School Supports Learning Print or save as PDF

How is it defined?

Effective teachers support student learning by being knowledgeable of and adapting to their students’ needs (Porter & Brophy, 1988). Teachers can also support learning by having high expectations for all students. These teacher beliefs and expectations can influence student’s self-perceptions and, consequently, academic outcomes (Rubie-Davies, 2006).

The Learning Bar’s Parent Survey is based on a framework developed by Joyce Epstein designed to foster positive relations between school and community (Epstein et al., 2002). The survey covers parents’ perceptions of their children’s experiences at home and school, as well as the extent to which parents feel the school supports learning and positive behaviour and promotes a safe and inclusive environment.

Why is it important?

  • Parent and teacher expectations influence student’s perceptions of their ability, which in turn affects their academic outcomes (Benner & Mistry, 2007).
  • There is a need for educators to differentiate instruction in order to meet the diverse readiness levels, interests, and learning profiles of students (Tomlinson et al, 2003).
  • Student engagement levels can be increased when teachers help students understand the relevance of schoolwork in relation to their interests and goals (Assor, Kaplan, & Roth, 2002).

How do we measure it?

In OurSCHOOL, parents respond to six items on a five-point scale which is scored as follows: 0 (Strongly Disagree), 1 (Disagree), 2 (Neither Agree nor Disagree), 3 (Agree), and 4 (Strongly Agree). The data are scaled on a 10-point scale and the results are reported as ‘the average score for school supports learning’.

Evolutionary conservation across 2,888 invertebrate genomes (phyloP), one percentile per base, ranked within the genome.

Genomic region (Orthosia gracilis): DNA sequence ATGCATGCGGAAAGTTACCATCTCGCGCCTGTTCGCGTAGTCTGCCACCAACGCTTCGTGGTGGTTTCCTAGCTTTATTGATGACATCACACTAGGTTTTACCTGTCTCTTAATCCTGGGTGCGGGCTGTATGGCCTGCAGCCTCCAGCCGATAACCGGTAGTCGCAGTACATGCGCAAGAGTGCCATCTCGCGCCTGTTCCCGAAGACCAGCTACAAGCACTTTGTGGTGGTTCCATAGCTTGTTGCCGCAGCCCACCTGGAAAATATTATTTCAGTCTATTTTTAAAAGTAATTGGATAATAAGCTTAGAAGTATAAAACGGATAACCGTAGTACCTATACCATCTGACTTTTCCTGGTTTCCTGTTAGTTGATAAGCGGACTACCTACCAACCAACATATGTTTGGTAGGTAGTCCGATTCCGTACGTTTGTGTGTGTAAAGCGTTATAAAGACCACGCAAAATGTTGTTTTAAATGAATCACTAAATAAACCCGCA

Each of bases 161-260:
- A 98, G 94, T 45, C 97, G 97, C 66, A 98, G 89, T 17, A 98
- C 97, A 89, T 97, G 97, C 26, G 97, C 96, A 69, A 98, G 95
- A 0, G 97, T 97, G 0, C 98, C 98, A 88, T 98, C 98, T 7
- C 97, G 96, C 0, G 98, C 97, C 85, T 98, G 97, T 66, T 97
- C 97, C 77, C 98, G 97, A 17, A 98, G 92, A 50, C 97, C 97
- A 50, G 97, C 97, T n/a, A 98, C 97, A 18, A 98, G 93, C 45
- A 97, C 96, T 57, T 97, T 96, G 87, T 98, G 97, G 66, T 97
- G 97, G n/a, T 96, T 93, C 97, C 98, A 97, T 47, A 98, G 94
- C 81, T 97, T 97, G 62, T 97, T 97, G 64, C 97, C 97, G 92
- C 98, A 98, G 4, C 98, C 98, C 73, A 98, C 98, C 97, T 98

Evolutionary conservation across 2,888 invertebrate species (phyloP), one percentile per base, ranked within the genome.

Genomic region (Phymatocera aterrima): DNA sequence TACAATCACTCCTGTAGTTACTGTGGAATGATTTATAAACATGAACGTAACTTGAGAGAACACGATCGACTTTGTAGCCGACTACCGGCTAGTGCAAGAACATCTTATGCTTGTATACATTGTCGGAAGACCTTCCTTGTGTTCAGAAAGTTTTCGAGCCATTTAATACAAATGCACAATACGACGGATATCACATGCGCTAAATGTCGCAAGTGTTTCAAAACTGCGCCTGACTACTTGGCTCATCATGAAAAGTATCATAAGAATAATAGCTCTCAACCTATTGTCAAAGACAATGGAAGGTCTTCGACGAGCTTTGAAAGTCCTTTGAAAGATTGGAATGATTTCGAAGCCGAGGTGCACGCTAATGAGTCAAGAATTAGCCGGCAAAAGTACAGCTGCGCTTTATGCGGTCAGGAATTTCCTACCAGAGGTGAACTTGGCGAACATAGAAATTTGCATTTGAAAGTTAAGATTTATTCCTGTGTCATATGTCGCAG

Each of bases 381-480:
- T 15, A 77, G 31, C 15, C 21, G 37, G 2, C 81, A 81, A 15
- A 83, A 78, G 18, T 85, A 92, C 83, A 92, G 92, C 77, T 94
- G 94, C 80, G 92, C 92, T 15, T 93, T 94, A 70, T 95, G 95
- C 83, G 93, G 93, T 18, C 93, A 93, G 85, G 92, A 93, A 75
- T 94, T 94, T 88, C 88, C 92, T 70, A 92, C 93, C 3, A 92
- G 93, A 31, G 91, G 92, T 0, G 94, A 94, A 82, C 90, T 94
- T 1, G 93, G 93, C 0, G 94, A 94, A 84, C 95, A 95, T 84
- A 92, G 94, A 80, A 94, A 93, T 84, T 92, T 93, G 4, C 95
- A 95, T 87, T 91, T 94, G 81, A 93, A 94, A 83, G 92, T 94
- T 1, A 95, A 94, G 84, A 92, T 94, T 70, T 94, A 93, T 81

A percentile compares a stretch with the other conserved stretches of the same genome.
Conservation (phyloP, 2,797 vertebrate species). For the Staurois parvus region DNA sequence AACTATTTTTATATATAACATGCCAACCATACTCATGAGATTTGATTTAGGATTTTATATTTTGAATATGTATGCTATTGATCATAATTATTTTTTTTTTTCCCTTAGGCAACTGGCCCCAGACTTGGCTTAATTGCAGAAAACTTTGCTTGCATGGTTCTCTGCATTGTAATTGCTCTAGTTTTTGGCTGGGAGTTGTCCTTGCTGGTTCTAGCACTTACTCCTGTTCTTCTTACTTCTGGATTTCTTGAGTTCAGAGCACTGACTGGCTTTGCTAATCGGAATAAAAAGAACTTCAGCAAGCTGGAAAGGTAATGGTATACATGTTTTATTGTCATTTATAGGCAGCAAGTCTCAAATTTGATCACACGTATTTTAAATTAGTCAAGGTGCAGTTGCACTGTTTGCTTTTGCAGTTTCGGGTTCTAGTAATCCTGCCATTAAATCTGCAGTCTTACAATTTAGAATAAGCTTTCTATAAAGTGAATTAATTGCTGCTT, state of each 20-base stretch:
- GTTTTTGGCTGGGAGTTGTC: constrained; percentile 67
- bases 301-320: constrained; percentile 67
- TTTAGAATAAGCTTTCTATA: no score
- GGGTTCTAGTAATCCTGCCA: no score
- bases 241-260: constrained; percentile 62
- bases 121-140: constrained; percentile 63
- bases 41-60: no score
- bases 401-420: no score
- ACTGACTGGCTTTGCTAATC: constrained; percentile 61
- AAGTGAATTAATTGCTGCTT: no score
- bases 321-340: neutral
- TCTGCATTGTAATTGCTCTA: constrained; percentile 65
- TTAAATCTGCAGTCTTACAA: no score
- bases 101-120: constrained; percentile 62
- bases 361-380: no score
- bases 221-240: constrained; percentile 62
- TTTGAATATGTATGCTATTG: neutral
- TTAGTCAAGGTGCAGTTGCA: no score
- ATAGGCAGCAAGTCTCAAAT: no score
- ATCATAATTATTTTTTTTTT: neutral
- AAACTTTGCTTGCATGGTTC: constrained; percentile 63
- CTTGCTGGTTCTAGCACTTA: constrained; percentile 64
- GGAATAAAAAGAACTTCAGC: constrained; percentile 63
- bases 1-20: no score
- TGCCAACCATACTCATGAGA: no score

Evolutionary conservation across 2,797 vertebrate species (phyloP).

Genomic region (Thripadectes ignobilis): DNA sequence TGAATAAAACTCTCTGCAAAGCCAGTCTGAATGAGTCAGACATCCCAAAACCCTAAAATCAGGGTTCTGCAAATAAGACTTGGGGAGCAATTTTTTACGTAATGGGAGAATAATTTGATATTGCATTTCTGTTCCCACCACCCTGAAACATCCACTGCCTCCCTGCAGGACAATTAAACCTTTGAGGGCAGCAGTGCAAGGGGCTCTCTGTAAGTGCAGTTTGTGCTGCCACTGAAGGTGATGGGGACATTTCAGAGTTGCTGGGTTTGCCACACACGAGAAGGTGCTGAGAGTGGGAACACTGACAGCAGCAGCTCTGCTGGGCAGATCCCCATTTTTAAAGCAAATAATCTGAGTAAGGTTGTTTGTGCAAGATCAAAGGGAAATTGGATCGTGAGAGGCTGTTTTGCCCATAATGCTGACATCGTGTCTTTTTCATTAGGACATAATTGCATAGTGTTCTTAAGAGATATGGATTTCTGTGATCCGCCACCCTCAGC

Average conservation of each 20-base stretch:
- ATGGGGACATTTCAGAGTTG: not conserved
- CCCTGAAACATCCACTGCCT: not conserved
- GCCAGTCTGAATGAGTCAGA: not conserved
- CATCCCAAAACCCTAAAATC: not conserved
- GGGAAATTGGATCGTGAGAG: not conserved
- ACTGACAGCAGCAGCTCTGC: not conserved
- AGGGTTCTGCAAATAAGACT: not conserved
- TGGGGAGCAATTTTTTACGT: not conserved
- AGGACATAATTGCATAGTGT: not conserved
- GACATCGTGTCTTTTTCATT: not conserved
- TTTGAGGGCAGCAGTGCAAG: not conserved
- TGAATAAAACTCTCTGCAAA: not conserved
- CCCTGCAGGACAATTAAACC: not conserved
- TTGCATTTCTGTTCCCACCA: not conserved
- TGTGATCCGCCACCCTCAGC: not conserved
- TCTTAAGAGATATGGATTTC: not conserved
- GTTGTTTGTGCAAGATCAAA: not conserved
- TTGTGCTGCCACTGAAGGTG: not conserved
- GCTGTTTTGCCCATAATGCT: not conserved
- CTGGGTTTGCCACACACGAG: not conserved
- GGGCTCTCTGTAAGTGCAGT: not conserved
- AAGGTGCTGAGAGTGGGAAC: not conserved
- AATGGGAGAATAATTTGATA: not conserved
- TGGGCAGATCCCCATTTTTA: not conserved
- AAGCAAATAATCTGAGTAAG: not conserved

Assor, A., Kaplan, H., & Roth, G. (2002). Choice is good, but relevance is excellent: Autonomy‐enhancing and suppressing teacher behaviours predicting students' engagement in schoolwork. British Journal of Educational Psychology, 72(2), 261-278.

Benner, A. D., & Mistry, R. S. (2007). Congruence of mother and teacher educational expectations and low-income youth's academic competence. Journal of Educational Psychology, 99(1), 140-153.

Epstein, J. L., Sanders, M. G., Simon, B. S., Salinas, K. C., Jansorn, N. R., & Van Voorhis, F. L. (2002). School, family, and community partnerships: Your handbook for action (2nd ed.). Thousand Oaks, CA: Corwin Press.

Porter, A. C., & Brophy, J. (1988). Synthesis of research on good teaching: Insights from the work of the institute for research on teaching. Educational Leadership, 45(8), 74-85.

Rubie‐Davies, C. M. (2006). Teacher expectations and student self‐perceptions: Exploring relationships. Psychology in the Schools, 43(5), 537-552.

Tomlinson, C. A., Brighton, C., Hertberg, H., Callahan, C. M., Moon, T. R., Brimijoin, K., Conover, L. A., & Reynolds, T. (2003). Differentiating instruction in response to student readiness, interest, and learning profile in academically diverse classrooms: A review of literature. Journal for the Education of the Gifted, 27(2-3), 119-145.